NASA Administrator Jim Bridenstine went to Capitol Hill on Wednesday to meet with legislators who write the House’s version of the space agency’s budget. The hearing came after six months of frenetic lobbying by Bridenstine to win support from Congress for his Artemis Program plan to accelerate a human return to the Moon from the year 2028 to 2024.
It appears as though those efforts were unsuccessful.
“I remain extremely concerned by the proposed advancement by four years of this mission,” said Jose Serrano, a Democrat from New York who chairs the Commerce, Justice, Science, and Related Agencies Appropriations Subcommittee. “The eyes of the world are upon us. We cannot afford to fail. Therefore, I believe that it is better to use the original NASA schedule of 2028 in order to have a successful, safe, and cost-effective mission for the benefit of the American people and the world.”
Serrano cited several reasons for this decision, but ultimately he said he felt like the 2024 date was chosen for political reasons rather than technical ones. “To a lot of Members, the motivation appears to be just a political one—giving President Trump a moon landing in a possible second term, should he be reelected,” Serrano said.
Bridenstine, who was appointed by Trump to run the space agency, has nevertheless received plaudits from both Republican and Democratic legislators for a bipartisan approach. He replied to Serrano’s concern by noting that spreading out programs over a long period of time creates political risk. So when he became administrator, he asked the agency’s planners how fast they could possibly get humans safely back to the Moon, and the answer he got was 2024. “That’s not a guarantee,” he said of the date. “But it’s in the realm of what is possible. A lot of things have to go right for that to happen.”
Questions about cost
Serrano and other committee members also raised questions about cost. NASA has asked for an additional $1.6 billion for fiscal year 2020 but has not specified the total cost of the Artemis Program between now and 2024. “Unless we know what this is going to cost at the end, it would be irresponsible for us to take the first step,” Serrano said.
Rep. Matt Cartwright, a Democrat from Pennsylvania, compared providing a down payment on Artemis now to buying a car. A salesman might talk up how much a car will cost during the first year, but Cartwright said before purchasing a vehicle, a buyer needs to know the entire cost. Bridenstine replied that NASA was working with the White House and the National Space Council to find a total price for Artemis and would release its findings in February 2020 as part of next year’s budget cycle.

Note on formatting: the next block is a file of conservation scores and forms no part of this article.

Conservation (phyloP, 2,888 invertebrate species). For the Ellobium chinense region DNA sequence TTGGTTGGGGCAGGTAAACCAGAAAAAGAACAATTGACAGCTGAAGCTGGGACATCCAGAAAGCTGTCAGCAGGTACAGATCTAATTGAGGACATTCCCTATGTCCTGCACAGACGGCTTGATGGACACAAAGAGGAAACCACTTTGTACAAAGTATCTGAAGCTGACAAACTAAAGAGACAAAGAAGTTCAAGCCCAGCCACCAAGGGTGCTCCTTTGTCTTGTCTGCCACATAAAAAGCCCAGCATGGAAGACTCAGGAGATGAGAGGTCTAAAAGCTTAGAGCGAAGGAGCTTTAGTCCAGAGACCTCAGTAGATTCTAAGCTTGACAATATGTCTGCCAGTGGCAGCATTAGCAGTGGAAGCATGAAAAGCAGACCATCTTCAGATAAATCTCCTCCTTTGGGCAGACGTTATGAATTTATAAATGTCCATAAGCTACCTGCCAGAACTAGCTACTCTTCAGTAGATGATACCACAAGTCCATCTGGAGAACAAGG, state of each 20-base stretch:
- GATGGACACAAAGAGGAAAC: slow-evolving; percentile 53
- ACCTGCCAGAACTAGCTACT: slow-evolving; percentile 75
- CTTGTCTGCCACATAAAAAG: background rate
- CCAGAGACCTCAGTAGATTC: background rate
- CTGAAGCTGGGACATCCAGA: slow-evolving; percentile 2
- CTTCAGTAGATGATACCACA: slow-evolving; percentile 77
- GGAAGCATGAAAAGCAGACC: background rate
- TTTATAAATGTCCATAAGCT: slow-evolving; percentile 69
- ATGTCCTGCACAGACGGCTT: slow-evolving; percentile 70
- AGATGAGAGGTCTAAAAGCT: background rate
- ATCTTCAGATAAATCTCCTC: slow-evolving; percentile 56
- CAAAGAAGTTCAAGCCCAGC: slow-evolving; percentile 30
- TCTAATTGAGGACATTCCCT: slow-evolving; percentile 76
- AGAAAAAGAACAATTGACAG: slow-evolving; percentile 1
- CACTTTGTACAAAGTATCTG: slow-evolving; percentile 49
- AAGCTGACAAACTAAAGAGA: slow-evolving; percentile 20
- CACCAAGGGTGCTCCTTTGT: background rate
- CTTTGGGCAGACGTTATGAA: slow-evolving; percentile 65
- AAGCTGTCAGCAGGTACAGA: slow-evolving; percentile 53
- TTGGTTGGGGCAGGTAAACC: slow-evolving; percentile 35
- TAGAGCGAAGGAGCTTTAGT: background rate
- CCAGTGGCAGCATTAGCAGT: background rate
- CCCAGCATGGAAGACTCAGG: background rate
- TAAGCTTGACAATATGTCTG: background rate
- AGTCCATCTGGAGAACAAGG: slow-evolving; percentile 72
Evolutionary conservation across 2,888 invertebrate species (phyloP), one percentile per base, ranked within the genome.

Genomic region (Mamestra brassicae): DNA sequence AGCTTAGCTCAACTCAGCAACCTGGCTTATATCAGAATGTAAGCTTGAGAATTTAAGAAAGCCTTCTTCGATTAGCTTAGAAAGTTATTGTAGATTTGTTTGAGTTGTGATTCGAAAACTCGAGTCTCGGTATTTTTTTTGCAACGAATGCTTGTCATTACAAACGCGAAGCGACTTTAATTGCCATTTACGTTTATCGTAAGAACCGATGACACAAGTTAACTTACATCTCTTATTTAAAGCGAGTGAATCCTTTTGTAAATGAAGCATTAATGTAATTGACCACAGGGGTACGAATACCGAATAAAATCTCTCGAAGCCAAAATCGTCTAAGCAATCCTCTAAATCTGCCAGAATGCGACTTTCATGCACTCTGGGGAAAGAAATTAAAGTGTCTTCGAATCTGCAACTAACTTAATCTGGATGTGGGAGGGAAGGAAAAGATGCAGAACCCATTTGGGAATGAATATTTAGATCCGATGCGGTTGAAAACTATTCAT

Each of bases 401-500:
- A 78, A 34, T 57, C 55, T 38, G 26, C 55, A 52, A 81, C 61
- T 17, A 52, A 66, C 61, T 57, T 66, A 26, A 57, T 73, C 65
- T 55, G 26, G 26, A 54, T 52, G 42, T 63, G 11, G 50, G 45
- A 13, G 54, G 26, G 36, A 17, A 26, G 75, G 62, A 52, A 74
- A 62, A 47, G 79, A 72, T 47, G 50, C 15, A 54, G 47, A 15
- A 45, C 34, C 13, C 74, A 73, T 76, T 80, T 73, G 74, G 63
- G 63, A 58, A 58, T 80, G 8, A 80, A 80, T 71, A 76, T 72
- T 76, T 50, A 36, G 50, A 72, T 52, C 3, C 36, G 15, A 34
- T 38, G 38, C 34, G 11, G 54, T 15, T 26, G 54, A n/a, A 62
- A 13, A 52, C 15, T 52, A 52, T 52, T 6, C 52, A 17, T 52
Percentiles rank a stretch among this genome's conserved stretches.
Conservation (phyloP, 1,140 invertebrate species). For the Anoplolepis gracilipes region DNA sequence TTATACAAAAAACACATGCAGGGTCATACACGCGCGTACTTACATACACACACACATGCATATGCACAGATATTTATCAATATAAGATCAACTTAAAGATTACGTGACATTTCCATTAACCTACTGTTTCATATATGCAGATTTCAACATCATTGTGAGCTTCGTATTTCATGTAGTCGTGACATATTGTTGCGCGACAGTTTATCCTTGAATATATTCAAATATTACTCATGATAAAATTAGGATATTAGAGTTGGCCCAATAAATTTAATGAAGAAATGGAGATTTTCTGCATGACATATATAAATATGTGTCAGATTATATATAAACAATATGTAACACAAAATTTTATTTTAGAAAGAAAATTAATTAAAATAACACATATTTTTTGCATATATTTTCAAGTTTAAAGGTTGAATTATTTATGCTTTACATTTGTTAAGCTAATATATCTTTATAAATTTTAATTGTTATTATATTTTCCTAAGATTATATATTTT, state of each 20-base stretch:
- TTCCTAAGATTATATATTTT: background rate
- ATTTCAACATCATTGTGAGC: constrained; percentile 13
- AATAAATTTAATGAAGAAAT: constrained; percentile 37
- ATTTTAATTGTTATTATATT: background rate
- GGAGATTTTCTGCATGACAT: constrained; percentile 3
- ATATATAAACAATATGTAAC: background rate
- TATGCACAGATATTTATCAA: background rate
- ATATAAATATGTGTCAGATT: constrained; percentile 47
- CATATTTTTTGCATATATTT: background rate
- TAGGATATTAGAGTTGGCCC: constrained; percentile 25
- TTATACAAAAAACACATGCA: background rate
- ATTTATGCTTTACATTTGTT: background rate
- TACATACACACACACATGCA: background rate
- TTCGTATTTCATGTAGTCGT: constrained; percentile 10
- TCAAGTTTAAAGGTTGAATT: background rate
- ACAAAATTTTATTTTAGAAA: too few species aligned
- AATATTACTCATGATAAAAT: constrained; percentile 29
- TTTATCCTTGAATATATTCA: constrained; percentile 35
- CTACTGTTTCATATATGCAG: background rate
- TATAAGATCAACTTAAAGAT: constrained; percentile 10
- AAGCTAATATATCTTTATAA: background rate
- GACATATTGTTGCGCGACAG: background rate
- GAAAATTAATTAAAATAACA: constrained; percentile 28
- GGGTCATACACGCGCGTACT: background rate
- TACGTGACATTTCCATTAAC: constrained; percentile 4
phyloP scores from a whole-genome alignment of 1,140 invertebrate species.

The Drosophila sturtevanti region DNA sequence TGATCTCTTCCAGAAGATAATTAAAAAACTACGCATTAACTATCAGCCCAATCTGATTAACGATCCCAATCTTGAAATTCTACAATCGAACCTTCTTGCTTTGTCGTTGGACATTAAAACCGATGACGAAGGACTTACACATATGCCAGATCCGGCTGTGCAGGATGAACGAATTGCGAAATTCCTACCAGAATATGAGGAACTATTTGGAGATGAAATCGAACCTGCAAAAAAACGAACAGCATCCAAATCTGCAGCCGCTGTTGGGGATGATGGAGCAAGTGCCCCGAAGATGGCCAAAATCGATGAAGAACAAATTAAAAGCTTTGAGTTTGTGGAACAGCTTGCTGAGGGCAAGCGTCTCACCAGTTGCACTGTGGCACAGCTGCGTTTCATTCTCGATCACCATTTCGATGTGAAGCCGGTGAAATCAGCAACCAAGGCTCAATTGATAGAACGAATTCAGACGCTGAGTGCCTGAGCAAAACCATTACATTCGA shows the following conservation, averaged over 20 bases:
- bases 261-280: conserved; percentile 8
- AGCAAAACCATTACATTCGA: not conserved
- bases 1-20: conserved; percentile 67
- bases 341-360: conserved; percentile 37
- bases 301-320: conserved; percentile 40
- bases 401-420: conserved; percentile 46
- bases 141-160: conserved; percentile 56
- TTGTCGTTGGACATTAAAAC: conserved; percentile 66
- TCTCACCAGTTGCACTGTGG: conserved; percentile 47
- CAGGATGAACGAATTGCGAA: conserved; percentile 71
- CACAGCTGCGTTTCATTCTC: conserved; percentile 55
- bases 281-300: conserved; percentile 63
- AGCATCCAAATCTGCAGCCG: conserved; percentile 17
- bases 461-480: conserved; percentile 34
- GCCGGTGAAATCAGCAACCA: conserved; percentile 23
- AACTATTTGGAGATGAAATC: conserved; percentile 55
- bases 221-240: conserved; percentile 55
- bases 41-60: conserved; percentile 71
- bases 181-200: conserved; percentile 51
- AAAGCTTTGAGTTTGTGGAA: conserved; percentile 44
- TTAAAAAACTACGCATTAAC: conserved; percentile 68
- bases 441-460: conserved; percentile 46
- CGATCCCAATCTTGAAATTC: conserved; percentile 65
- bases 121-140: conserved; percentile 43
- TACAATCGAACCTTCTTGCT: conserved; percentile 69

“That’s not acceptable,” Cartwright said. “You need to know the total cost.”
Finally, Serrano said he did not appreciate the White House’s proposed funding for the $1.6 billion in fiscal year 2020. The Trump administration has said the funds could be taken from a surplus in the Pell Grant program, which supports college education for students from low-income families. Serrano was concerned that the administration wanted to fund a faster Moon program on the backs of programs such as this, as well as food stamps and educational programs.
The House and Senate, which provided an extra $1 billion for an accelerated Artemis Program, must both finalize their budgets for the fiscal year 2020 and agree upon a final number. It is not clear how this budget process will play out amid the ongoing impeachment process of President Trump. It seems likely that the Senate will want to increase funding for the Space Launch System rocket as well as the Exploration Upper Stage, even though NASA has said it does not need this more powerful upper stage for a 2024 landing.
New associate administrator
In better news for Bridenstine, NASA announced Wednesday that it has found a replacement for William Gerstenmaier, whom Bridenstine fired three months ago for delays in human spaceflight programs. Doug Loverro, who worked for three decades in the Department of Defense and the National Reconnaissance Office developing, managing, and establishing national policy for the full range of national security space activities, will become NASA’s associate administrator for the Human Exploration and Operations Mission Directorate.
“He is known for his strong, bipartisan work, and his experience with large programs will be of great benefit to NASA at this critical time in our final development of human spaceflight systems for both Commercial Crew and Artemis,” Bridenstine said of Loverro in a news release from the space agency.
Loverro is well-respected in aerospace circles, but there are some concerns about his background in national defense agencies—NASA is a civil space agency. There will likely be an adjustment period for Loverro to work effectively with NASA personnel, who are civil servants not necessarily accustomed to jumping at orders like those that occur in a military organization.